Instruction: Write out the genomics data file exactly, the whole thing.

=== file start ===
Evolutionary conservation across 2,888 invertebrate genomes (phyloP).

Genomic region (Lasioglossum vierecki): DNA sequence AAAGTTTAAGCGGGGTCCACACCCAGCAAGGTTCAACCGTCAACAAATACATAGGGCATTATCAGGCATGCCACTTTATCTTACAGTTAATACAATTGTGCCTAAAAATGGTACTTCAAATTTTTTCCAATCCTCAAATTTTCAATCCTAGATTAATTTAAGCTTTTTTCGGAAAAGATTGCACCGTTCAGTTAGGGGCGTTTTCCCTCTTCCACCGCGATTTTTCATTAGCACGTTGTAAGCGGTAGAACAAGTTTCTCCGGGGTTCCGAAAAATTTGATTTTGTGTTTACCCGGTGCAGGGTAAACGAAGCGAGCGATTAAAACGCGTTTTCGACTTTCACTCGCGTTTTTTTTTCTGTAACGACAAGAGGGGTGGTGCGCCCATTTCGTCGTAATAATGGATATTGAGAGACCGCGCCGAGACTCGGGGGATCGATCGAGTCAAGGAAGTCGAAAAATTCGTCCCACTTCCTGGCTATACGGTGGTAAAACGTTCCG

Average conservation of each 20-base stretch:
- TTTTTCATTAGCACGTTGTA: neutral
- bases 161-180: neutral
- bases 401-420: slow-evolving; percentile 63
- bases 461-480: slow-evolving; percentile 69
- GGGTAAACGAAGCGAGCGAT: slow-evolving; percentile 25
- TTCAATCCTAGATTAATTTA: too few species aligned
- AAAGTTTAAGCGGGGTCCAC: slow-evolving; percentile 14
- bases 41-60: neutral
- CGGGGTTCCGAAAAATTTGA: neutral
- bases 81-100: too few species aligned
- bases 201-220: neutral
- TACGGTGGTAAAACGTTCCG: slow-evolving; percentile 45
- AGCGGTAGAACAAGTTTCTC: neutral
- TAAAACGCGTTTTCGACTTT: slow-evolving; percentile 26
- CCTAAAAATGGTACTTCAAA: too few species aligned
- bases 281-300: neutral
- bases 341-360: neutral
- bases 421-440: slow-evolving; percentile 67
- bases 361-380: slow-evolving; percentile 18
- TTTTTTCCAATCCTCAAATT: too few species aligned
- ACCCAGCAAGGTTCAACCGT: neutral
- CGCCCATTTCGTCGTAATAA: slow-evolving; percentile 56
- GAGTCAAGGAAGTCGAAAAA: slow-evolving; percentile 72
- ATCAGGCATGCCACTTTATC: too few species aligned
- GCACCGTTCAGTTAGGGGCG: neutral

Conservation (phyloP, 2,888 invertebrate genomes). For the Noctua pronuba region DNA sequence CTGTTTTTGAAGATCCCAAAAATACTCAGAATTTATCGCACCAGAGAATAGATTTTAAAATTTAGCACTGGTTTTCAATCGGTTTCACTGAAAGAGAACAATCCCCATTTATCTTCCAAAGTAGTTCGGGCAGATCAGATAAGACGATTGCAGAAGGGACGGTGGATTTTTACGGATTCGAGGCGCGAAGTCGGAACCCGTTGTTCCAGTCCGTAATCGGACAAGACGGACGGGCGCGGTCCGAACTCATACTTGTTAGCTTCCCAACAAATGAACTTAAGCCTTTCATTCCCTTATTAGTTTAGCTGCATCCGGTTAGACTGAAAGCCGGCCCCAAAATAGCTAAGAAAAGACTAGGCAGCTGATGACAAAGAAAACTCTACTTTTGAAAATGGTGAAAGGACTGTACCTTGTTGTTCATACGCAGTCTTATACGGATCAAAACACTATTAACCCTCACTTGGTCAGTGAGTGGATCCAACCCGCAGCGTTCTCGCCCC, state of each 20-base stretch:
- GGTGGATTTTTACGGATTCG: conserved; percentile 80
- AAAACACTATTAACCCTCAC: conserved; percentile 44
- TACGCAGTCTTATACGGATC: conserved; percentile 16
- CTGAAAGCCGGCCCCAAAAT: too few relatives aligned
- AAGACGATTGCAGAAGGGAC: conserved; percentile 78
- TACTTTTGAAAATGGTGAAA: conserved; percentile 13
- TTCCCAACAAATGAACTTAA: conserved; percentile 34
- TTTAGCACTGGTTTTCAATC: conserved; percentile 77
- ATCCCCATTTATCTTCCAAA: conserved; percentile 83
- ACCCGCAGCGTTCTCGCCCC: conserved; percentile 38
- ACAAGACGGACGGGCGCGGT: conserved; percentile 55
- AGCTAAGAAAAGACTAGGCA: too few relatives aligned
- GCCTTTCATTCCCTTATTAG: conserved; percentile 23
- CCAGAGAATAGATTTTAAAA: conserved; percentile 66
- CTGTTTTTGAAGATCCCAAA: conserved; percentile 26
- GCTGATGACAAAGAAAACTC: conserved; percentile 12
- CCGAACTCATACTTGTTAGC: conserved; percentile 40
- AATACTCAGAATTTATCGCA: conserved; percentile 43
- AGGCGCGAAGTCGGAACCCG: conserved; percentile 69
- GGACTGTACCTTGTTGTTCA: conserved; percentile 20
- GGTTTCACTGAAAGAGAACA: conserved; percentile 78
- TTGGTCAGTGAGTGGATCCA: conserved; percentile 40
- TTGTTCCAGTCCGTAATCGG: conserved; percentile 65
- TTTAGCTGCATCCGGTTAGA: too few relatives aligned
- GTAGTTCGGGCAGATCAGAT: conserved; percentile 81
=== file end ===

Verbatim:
Evolutionary conservation across 2,888 invertebrate genomes (phyloP).

Genomic region (Lasioglossum vierecki): DNA sequence AAAGTTTAAGCGGGGTCCACACCCAGCAAGGTTCAACCGTCAACAAATACATAGGGCATTATCAGGCATGCCACTTTATCTTACAGTTAATACAATTGTGCCTAAAAATGGTACTTCAAATTTTTTCCAATCCTCAAATTTTCAATCCTAGATTAATTTAAGCTTTTTTCGGAAAAGATTGCACCGTTCAGTTAGGGGCGTTTTCCCTCTTCCACCGCGATTTTTCATTAGCACGTTGTAAGCGGTAGAACAAGTTTCTCCGGGGTTCCGAAAAATTTGATTTTGTGTTTACCCGGTGCAGGGTAAACGAAGCGAGCGATTAAAACGCGTTTTCGACTTTCACTCGCGTTTTTTTTTCTGTAACGACAAGAGGGGTGGTGCGCCCATTTCGTCGTAATAATGGATATTGAGAGACCGCGCCGAGACTCGGGGGATCGATCGAGTCAAGGAAGTCGAAAAATTCGTCCCACTTCCTGGCTATACGGTGGTAAAACGTTCCG

Average conservation of each 20-base stretch:
- TTTTTCATTAGCACGTTGTA: neutral
- bases 161-180: neutral
- bases 401-420: slow-evolving; percentile 63
- bases 461-480: slow-evolving; percentile 69
- GGGTAAACGAAGCGAGCGAT: slow-evolving; percentile 25
- TTCAATCCTAGATTAATTTA: too few species aligned
- AAAGTTTAAGCGGGGTCCAC: slow-evolving; percentile 14
- bases 41-60: neutral
- CGGGGTTCCGAAAAATTTGA: neutral
- bases 81-100: too few species aligned
- bases 201-220: neutral
- TACGGTGGTAAAACGTTCCG: slow-evolving; percentile 45
- AGCGGTAGAACAAGTTTCTC: neutral
- TAAAACGCGTTTTCGACTTT: slow-evolving; percentile 26
- CCTAAAAATGGTACTTCAAA: too few species aligned
- bases 281-300: neutral
- bases 341-360: neutral
- bases 421-440: slow-evolving; percentile 67
- bases 361-380: slow-evolving; percentile 18
- TTTTTTCCAATCCTCAAATT: too few species aligned
- ACCCAGCAAGGTTCAACCGT: neutral
- CGCCCATTTCGTCGTAATAA: slow-evolving; percentile 56
- GAGTCAAGGAAGTCGAAAAA: slow-evolving; percentile 72
- ATCAGGCATGCCACTTTATC: too few species aligned
- GCACCGTTCAGTTAGGGGCG: neutral

Conservation (phyloP, 2,888 invertebrate genomes). For the Noctua pronuba region DNA sequence CTGTTTTTGAAGATCCCAAAAATACTCAGAATTTATCGCACCAGAGAATAGATTTTAAAATTTAGCACTGGTTTTCAATCGGTTTCACTGAAAGAGAACAATCCCCATTTATCTTCCAAAGTAGTTCGGGCAGATCAGATAAGACGATTGCAGAAGGGACGGTGGATTTTTACGGATTCGAGGCGCGAAGTCGGAACCCGTTGTTCCAGTCCGTAATCGGACAAGACGGACGGGCGCGGTCCGAACTCATACTTGTTAGCTTCCCAACAAATGAACTTAAGCCTTTCATTCCCTTATTAGTTTAGCTGCATCCGGTTAGACTGAAAGCCGGCCCCAAAATAGCTAAGAAAAGACTAGGCAGCTGATGACAAAGAAAACTCTACTTTTGAAAATGGTGAAAGGACTGTACCTTGTTGTTCATACGCAGTCTTATACGGATCAAAACACTATTAACCCTCACTTGGTCAGTGAGTGGATCCAACCCGCAGCGTTCTCGCCCC, state of each 20-base stretch:
- GGTGGATTTTTACGGATTCG: conserved; percentile 80
- AAAACACTATTAACCCTCAC: conserved; percentile 44
- TACGCAGTCTTATACGGATC: conserved; percentile 16
- CTGAAAGCCGGCCCCAAAAT: too few relatives aligned
- AAGACGATTGCAGAAGGGAC: conserved; percentile 78
- TACTTTTGAAAATGGTGAAA: conserved; percentile 13
- TTCCCAACAAATGAACTTAA: conserved; percentile 34
- TTTAGCACTGGTTTTCAATC: conserved; percentile 77
- ATCCCCATTTATCTTCCAAA: conserved; percentile 83
- ACCCGCAGCGTTCTCGCCCC: conserved; percentile 38
- ACAAGACGGACGGGCGCGGT: conserved; percentile 55
- AGCTAAGAAAAGACTAGGCA: too few relatives aligned
- GCCTTTCATTCCCTTATTAG: conserved; percentile 23
- CCAGAGAATAGATTTTAAAA: conserved; percentile 66
- CTGTTTTTGAAGATCCCAAA: conserved; percentile 26
- GCTGATGACAAAGAAAACTC: conserved; percentile 12
- CCGAACTCATACTTGTTAGC: conserved; percentile 40
- AATACTCAGAATTTATCGCA: conserved; percentile 43
- AGGCGCGAAGTCGGAACCCG: conserved; percentile 69
- GGACTGTACCTTGTTGTTCA: conserved; percentile 20
- GGTTTCACTGAAAGAGAACA: conserved; percentile 78
- TTGGTCAGTGAGTGGATCCA: conserved; percentile 40
- TTGTTCCAGTCCGTAATCGG: conserved; percentile 65
- TTTAGCTGCATCCGGTTAGA: too few relatives aligned
- GTAGTTCGGGCAGATCAGAT: conserved; percentile 81